These formative experiences formed a life long interest in both Plath the poet and the woman. I started to buy anything Plath had written and also to collect biographies of her to find out more about her life. The publication of her Journals in 2000 was a seminal moment and it took me a long time to save up the £30 asking price (I was a poor student) to buy it in hardback. After my degree, I moved to Yorkshire for a year to live with a friend in Leeds. I had read that Plath was buried in a very small village called Heptonstall and that I could get there by taking two buses. So, in June 2001 I made my way to Heptonstall to visit Plath’s grave, commemorated in a poem of the same name (see below for my free ebook which includes this poem.) It was a rather surreal experience to visit the grave of someone who I’m not related to but the powerful connection I have always felt with the poet took me there. It was a tranquil, sombre and fascinating experience, one I hope I captured adequately in my poem.
I moved to Oxford not long after and being close to London, I decided to see the houses in which Plath lived. I did not know London well, but looking up Chalcot Square and Fitzroy Road in my AZ (these were the days long before iPhones and Google Maps) I managed to find my way to both. Chalcot Square was just as I imagined it and it was here that Plath and Hughes lived happily (though in cramped conditions) with their newly born daughter Frieda. I could see why Sylvia found the house and area attractive, as my pictures show. Fitzroy Road I found to be disappointing – the maisonette flat Plath once lived in was being renovated by builders, as you can see in my photograph below. It felt sad to visit this house where a poet I have so admired took her own life – it was as though the house had no memory of the event whatsoever. Again, this experience was captured in a poem I wrote called Fitzroy Road about how strange it is to visit such a place.
Last year, my husband and I took a holiday in Cornwall and Devon and on a trip to Dartmoor I planned in a quick stop to North Tawton to see Court Green, the house Plath and Hughes lived in and the site of their marriage break-up. The house is breath taking – I wondered naively at the time how a marriage could fail so disastrously in such beautiful surroundings. Everything is still in place as described in Plath’s poetry and journals – the thatched roof, the orchard, the famous yew tree, the headstone-lined wall, the ancient church. Over the years I have also been to see the church where the poets married – St George the Martyr in Bloomsbury – and visited Cambridge where Plath studied as an undergraduate and met Ted. Why visit these places you might ask? Because they inform one’s reading of the work as both Plath and Hughes have written about them so vividly in their prose and poetry. Whenever I read about Court Green or the flat in Fitzroy Road or the graveyard in Heptonstall, I now have my own connection to the place and it makes the writing more alive.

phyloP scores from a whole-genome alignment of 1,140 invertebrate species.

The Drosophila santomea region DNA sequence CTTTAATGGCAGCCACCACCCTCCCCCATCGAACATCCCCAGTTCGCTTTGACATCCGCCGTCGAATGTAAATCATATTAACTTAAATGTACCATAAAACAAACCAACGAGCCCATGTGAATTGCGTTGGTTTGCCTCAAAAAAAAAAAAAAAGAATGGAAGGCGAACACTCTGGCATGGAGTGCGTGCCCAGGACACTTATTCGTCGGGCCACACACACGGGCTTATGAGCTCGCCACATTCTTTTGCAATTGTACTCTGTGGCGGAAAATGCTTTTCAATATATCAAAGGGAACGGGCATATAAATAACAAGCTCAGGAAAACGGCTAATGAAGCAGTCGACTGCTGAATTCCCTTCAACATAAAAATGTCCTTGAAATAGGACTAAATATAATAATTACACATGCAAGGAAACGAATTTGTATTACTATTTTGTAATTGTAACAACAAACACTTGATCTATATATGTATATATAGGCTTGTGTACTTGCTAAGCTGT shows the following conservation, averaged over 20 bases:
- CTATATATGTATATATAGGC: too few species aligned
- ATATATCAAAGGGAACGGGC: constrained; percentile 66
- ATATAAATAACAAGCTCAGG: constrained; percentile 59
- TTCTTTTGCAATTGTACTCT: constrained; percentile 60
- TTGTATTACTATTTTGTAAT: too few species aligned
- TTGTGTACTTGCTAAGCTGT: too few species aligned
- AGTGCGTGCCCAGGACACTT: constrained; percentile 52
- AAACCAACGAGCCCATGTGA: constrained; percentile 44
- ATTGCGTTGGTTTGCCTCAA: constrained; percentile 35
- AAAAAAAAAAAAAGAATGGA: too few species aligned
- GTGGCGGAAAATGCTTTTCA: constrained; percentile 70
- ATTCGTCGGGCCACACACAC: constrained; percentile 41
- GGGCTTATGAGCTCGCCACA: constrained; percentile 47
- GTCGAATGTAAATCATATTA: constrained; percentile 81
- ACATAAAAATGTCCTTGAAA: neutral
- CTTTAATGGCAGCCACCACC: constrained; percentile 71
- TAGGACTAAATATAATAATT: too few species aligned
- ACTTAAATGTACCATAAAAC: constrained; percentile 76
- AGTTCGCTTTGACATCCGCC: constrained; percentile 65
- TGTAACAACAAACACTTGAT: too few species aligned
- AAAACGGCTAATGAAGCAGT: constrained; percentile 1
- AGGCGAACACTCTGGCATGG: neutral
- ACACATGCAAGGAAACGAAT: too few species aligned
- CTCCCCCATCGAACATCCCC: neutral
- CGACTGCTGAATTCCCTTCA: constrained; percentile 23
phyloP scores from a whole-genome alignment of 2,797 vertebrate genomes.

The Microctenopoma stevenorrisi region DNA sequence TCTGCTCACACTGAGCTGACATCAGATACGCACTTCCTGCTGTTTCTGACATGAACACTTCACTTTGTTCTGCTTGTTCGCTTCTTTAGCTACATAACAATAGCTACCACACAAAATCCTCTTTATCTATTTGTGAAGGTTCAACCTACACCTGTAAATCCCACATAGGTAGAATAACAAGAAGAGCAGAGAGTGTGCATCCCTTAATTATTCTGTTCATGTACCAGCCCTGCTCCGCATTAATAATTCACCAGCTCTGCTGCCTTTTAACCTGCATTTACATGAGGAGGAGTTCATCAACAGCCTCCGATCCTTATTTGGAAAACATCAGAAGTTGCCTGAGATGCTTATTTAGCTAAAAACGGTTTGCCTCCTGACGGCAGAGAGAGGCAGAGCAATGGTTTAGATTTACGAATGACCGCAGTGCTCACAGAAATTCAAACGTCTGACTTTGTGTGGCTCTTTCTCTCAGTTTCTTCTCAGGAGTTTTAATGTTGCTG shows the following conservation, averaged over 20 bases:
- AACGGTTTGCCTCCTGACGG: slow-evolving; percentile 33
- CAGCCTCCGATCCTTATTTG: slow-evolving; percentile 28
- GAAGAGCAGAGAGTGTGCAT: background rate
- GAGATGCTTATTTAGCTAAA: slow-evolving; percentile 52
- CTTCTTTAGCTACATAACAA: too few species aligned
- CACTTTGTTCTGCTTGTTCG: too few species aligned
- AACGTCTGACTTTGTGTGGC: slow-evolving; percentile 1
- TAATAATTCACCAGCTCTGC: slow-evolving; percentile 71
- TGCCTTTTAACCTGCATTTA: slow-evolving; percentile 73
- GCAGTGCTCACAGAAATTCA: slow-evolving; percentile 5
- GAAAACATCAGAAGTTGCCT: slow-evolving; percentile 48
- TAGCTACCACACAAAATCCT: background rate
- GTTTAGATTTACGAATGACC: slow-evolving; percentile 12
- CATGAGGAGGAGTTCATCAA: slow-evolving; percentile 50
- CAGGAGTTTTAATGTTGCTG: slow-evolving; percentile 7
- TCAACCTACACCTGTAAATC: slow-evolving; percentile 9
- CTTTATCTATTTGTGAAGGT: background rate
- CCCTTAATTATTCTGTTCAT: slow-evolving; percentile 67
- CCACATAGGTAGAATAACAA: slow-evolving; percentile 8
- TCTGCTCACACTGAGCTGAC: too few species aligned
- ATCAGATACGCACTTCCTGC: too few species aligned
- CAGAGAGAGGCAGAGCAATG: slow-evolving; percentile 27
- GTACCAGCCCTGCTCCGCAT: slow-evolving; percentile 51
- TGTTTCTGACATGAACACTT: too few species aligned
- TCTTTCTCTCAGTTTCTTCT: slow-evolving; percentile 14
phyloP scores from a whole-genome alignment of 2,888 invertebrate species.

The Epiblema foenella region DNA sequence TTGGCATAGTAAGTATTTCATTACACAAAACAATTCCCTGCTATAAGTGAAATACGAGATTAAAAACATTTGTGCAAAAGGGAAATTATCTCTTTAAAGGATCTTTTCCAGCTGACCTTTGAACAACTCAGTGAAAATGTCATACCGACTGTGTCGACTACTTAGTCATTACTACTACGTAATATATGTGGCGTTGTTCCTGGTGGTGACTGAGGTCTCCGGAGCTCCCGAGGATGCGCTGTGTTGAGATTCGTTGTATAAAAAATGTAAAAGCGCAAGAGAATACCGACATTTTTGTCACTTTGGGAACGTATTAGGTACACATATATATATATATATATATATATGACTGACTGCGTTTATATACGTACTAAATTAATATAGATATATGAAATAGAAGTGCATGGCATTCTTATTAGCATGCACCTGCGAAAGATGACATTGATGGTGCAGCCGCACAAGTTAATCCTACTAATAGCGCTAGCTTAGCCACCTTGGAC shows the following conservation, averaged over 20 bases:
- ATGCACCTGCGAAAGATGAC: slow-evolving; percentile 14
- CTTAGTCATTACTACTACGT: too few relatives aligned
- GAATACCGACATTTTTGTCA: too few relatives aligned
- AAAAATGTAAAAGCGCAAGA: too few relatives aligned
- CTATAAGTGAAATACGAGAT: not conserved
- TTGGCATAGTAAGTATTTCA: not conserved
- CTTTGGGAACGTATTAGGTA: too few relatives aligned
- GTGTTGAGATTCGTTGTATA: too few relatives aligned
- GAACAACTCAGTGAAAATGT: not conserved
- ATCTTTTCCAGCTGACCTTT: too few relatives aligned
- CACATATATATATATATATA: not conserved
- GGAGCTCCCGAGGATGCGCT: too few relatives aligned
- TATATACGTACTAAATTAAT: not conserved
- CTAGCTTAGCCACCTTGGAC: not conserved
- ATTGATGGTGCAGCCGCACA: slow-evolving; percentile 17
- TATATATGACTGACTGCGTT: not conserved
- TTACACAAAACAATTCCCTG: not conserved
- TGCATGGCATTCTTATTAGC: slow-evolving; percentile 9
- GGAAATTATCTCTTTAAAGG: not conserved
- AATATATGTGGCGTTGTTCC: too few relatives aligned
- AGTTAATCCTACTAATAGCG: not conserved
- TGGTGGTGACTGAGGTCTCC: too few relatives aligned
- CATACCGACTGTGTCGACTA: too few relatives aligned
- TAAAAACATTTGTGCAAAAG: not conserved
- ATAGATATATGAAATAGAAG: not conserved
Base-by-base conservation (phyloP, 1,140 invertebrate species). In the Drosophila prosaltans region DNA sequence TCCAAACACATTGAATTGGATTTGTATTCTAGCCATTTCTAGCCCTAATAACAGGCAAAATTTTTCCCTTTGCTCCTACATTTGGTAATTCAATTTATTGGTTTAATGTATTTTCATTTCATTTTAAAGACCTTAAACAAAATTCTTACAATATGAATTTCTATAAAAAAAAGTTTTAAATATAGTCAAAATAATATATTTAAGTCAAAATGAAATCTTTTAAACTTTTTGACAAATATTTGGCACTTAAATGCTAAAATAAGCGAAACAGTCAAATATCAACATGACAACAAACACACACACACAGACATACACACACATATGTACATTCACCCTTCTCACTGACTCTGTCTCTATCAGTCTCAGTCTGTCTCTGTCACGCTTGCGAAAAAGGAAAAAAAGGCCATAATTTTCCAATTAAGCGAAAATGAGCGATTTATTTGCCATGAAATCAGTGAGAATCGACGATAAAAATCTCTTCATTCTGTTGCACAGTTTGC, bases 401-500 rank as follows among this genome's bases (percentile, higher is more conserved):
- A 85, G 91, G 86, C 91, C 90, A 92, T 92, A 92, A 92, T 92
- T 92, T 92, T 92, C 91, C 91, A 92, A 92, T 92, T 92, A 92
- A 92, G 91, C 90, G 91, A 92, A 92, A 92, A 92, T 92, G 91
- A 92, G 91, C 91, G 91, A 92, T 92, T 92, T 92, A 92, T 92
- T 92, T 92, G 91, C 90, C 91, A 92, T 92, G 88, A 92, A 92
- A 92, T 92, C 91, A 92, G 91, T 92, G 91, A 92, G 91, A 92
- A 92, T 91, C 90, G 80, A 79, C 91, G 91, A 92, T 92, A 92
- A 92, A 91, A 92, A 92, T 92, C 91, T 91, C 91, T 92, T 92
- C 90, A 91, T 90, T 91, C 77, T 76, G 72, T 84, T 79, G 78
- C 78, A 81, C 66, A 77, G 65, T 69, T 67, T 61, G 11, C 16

As a poet, Plath’s style and subject matter have been jumping-off points for my own work. I have often imitated it in earlier poems though I never seek to emulate (I’m not stupid enough to think I can ever reach the genius of her poems). Her poetic voice has helped me find my own and the more I write, the more I use what I have learned to create something distinctive, that is uniquely mine – though admittedly with varying degrees of success. Not only has Plath’s style influenced me, I have also used events in her life as metaphors or ways of resonating certain experiences that are similar to my own. Over the years, I have created a poetic biography and tried to imagine episodes in her life that many other writers have tried to fictionalise (Kate Moses’ book Wintering is a classic example). Visits to Plath’s grave or the house where she committed suicide have become poems in their own right. I have collected these poems, some old, some new, and compiled them into a free e-book on Plath, which further illuminates the importance of the poet’s work on my life and writing.
I like to think that, for each practioner of the arts, there is someone important to them – a person who fires the imagination and inspires them. For me, it’s Sylvia Plath. For my husband, a musician, it’s Bach. Their work and their lives become important to us, perhaps because we sympathise with what they were trying to achieve or we view our experiences and desires as being very similar. I think such interests only enrich and energise our own lives and their genius gives us something to strive for in our own artist endeavours, however much we fall short of what they managed to achieve.
All photos copyright © 2012 P.H. Davies
Please see Peter Steinberg’s website for lots of great photos he has taken over the years of places Plath lived and visited.